I am witnessing this commitment first-hand on a Listening & Learning Tour for A Way Home Washington. We are traveling to communities across the state to learn more about youth homelessness and how we can help communities implement strategies to prevent and end it.

I recently visited partners and community leaders in Pierce County, along with Kim Justice, executive director of our state’s Office of Homeless Youth. We gathered at Oasis Youth Center, a drop-in and support center dedicated to the needs of LGBTQ youth.

We had the opportunity to hear from youth who have experienced homelessness. Their stories are heartbreaking—some of these young people have lacked secure housing for years, been ostracized by family or caregivers beca
use of their sexual or gender identity, or even been forced into prostitution.

But their journeys are also filled with strength, bravery, and in the best cases, a helping hand. Twenty-three
year old Tomica White was homeless for most of her adolescence. She’s relied on recently opened shelter PierceListeningTourSQ3services from Community Youth Services since December 2015. Community Youth Services also works with shelter residents to help them transition to permanent housing. They already helped 33 people find housing, and I was thrilled to learn that Tomica will soon receive the keys to her own apartment.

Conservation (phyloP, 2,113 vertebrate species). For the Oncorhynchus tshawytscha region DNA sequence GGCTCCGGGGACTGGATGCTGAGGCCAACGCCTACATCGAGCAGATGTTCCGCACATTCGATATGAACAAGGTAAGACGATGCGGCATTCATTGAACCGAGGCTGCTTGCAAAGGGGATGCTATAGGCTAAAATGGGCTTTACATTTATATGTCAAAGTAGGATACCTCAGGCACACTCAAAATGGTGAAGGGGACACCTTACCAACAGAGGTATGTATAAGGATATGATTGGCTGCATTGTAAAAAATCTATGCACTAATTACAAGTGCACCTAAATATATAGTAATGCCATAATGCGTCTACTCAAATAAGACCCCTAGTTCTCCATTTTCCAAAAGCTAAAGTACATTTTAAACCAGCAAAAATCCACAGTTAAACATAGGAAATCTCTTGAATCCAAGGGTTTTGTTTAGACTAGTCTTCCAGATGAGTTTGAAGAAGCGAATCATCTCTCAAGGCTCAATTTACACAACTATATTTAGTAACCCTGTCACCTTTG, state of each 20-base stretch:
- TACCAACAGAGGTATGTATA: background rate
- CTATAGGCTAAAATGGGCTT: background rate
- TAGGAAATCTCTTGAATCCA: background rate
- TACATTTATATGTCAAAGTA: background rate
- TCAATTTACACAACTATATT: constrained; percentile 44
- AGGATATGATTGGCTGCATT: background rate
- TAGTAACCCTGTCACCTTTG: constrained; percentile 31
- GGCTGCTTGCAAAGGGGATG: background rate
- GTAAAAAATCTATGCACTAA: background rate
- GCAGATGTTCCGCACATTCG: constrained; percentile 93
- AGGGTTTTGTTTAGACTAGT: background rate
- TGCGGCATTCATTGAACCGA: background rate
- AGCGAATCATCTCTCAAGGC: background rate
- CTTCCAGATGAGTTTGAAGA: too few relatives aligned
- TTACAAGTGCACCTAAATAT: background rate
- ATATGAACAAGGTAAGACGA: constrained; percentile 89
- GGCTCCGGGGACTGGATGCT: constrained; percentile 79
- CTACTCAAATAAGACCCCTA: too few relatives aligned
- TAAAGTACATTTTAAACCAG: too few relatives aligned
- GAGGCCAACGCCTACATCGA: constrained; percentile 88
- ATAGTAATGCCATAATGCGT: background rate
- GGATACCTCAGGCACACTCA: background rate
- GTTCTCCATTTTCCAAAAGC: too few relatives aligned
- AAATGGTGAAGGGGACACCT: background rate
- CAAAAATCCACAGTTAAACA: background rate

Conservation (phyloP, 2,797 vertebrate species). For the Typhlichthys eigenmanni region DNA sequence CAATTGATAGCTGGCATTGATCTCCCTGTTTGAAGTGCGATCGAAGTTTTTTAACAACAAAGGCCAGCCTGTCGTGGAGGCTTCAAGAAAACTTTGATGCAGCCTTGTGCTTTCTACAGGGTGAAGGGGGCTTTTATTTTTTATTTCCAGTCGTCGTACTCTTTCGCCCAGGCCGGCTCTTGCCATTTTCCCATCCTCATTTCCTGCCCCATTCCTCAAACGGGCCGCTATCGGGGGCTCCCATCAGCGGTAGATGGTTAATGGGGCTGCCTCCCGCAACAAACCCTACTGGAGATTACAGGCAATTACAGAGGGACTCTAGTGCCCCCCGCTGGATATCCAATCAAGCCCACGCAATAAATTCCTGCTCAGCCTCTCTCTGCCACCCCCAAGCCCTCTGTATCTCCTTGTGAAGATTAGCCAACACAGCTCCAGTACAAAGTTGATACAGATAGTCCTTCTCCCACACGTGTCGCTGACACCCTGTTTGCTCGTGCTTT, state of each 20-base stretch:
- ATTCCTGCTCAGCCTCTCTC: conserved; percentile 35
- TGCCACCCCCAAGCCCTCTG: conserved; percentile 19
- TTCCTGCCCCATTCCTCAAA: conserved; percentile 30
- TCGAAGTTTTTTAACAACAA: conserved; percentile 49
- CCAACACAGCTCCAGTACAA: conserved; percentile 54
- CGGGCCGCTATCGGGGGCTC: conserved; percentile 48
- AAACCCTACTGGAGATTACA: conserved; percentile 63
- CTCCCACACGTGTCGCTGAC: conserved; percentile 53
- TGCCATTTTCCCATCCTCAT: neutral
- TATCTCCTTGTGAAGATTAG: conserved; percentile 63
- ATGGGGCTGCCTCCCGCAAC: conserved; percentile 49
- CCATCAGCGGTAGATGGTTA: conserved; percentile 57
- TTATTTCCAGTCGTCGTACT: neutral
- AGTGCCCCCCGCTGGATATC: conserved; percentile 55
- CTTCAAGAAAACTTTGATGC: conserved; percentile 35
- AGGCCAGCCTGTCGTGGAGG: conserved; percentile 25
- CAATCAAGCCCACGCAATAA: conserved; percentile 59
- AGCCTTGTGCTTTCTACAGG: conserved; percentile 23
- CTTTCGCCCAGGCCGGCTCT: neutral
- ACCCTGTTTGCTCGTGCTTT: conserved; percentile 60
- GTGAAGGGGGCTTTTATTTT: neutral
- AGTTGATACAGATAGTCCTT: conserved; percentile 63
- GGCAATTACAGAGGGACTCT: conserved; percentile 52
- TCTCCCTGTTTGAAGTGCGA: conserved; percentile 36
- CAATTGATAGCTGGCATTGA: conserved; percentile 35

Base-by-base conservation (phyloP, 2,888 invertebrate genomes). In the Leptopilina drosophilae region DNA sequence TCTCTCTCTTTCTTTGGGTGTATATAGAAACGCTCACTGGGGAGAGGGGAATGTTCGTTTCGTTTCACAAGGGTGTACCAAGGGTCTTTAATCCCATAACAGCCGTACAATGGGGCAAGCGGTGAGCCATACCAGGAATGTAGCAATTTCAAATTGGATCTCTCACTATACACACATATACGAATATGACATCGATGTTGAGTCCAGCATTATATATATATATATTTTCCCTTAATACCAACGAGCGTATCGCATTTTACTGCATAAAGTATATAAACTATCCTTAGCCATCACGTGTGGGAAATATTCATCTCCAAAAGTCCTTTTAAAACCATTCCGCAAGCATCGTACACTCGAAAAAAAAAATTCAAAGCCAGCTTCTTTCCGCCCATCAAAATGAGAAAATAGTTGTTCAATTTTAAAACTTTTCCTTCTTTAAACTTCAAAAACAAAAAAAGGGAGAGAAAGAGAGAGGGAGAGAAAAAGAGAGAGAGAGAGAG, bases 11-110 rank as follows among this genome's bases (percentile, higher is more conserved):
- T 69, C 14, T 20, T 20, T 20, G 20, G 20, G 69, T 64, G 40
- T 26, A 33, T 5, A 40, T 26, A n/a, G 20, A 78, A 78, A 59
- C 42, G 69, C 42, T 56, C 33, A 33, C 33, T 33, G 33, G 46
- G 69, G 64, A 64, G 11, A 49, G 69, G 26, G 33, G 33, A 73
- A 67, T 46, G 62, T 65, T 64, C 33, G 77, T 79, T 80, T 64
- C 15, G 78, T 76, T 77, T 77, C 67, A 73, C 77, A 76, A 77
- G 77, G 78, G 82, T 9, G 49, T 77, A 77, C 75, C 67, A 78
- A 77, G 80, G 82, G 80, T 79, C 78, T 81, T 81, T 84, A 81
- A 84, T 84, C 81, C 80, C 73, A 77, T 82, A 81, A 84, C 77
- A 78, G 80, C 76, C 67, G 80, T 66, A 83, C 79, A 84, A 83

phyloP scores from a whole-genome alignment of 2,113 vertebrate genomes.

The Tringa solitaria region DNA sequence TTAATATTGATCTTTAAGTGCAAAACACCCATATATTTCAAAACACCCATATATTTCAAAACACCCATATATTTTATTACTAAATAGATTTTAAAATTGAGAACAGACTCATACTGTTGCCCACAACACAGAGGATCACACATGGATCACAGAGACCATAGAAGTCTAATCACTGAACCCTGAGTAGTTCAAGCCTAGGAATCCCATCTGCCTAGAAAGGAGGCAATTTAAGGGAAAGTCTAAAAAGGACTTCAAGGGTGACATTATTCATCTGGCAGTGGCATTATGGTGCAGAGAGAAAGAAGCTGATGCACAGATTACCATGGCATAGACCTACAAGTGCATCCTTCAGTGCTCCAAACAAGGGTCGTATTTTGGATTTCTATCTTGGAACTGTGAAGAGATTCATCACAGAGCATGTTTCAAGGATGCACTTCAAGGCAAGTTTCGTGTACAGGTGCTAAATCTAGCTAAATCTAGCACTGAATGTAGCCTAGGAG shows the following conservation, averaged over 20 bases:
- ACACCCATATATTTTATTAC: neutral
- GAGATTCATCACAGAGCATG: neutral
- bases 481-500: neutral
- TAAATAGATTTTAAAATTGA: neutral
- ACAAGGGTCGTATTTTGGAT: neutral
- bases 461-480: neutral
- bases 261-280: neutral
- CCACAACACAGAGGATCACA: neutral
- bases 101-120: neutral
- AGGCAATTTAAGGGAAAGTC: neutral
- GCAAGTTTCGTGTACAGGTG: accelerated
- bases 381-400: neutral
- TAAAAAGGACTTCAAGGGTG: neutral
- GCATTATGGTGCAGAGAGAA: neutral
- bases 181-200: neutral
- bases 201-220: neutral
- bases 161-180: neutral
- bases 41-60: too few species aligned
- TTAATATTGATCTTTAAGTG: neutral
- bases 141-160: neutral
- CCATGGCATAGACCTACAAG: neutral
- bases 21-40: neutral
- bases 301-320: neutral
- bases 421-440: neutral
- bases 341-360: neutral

We know that solutions need to be tailored to represent the unique challenges young people like Tomica face in their hometown. For example, we heard in Pierce County that youth in rural areas—who lack reliable transportation—struggle to access services available in Tacoma. One young man, who volunteers his time to help his peers, sharedthat he once rode his bike from Tacoma to Eatonville to check on a friend who was in an unsafe environment and was unable to make the trip to Tacoma.

We also heard that there is a need for:

  • More services to address youth homelessness—in particular more shelter and day centers that offer hygiene services such as showers;
  • More diversity in host homes so youth can be matched with caregivers who better understand their daily reality; and
  • More integration across sectors so everyone that interacts with youth—at school, day centers, shelters, and other service providers—knows what kind of help is available for young people in need.

We still have work to do. But the progress in Pierce County, and the passion I heard from committed partners and community leaders, leaves me optimistic.

We have two more stops in the Listening & Learning Tour: in Snohomish and Clark Counties. But my hope and Kim’s hope is that our statewide network of partners is strengthened through A Way Home Washington so every partner feels like they have an opportunity to voice their ideas and concerns.

Mrs. Inslee serves as honorary co-chair of A Way Home Washington and is the First Lady of the State of Washington.